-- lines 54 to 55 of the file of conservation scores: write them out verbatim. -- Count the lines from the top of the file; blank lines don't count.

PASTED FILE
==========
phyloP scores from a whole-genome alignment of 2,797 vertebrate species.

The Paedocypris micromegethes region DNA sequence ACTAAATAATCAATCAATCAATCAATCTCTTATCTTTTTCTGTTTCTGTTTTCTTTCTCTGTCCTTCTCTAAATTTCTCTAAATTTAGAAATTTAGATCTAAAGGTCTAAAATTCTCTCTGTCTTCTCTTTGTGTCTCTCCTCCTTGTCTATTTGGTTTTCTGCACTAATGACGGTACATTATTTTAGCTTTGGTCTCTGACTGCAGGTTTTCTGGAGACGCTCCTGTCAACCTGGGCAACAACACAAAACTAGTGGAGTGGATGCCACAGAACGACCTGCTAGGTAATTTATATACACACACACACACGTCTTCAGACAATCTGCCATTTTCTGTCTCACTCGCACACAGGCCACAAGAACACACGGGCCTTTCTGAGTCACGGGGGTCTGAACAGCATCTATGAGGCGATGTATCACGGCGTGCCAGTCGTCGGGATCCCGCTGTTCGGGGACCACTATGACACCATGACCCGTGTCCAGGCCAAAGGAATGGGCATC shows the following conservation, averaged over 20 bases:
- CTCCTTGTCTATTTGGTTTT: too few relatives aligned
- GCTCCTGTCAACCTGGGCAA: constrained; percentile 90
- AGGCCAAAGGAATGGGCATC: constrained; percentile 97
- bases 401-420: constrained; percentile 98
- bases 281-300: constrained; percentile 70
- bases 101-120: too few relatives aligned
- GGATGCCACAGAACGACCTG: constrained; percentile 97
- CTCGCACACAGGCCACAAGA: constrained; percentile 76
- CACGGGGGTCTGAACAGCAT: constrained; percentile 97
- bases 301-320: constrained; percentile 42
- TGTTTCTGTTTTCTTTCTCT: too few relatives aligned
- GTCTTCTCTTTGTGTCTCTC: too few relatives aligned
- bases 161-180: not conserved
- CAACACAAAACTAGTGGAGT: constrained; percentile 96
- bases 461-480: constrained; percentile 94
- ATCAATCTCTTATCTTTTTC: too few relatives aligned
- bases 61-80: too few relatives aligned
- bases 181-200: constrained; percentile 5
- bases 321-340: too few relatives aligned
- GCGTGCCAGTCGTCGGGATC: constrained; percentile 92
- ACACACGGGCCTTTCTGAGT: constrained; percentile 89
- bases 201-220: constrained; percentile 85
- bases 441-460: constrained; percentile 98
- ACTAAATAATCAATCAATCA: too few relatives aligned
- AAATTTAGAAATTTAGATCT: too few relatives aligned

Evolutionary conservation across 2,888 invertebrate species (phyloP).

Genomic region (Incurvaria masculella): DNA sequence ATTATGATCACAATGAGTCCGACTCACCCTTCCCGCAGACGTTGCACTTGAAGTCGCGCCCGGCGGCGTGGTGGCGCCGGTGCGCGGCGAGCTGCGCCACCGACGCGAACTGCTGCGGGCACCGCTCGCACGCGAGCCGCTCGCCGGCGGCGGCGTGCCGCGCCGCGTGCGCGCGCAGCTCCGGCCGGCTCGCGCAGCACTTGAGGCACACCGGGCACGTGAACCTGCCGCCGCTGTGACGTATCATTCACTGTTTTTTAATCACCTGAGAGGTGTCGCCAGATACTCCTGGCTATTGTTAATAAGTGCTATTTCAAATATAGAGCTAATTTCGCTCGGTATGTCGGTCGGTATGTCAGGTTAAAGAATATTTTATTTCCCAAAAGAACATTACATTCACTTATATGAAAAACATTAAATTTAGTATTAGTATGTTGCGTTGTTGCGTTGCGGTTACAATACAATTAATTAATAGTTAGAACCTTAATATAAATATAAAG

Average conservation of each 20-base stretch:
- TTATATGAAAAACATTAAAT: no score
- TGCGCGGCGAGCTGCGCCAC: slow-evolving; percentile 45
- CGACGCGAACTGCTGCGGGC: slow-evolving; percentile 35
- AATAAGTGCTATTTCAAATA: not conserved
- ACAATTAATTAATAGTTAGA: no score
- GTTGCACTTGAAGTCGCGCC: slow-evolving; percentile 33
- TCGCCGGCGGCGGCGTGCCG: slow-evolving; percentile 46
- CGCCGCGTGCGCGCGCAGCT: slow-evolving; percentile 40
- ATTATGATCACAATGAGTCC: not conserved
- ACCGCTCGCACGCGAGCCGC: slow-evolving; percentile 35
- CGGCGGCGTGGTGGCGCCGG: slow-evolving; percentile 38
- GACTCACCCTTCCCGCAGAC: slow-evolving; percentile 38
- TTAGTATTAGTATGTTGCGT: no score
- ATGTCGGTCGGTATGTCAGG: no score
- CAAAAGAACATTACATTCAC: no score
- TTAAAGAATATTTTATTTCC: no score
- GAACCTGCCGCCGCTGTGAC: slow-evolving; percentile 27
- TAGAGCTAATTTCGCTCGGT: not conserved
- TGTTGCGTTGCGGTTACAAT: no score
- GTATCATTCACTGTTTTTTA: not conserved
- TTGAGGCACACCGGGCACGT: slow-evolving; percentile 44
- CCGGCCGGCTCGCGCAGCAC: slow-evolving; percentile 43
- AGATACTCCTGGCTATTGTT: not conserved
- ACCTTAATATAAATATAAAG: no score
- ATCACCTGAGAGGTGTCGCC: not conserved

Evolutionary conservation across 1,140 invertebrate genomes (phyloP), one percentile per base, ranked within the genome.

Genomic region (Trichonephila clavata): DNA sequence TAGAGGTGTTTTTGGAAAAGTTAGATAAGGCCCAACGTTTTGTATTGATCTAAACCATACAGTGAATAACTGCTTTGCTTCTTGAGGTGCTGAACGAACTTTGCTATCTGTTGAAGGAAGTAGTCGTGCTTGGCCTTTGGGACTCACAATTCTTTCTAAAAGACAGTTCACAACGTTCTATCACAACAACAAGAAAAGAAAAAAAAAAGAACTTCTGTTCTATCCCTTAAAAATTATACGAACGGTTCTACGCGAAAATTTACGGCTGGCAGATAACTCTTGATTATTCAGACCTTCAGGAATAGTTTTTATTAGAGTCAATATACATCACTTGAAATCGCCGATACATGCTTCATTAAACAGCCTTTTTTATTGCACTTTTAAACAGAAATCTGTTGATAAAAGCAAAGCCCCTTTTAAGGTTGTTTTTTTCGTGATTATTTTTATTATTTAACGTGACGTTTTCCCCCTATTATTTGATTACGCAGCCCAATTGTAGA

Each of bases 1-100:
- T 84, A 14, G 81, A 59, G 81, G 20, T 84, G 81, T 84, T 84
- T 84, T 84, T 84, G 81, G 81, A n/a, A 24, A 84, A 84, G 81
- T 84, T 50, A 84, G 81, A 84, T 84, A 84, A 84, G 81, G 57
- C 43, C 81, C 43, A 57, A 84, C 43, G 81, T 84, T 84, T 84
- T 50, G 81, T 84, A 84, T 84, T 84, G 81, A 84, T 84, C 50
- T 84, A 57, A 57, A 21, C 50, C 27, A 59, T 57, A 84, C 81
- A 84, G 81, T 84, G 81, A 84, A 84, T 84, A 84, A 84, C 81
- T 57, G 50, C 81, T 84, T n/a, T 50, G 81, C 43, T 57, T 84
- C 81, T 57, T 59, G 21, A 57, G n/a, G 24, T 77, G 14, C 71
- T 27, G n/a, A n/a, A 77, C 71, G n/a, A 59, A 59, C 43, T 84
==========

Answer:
- ACCTTAATATAAATATAAAG: no score
- ATCACCTGAGAGGTGTCGCC: not conserved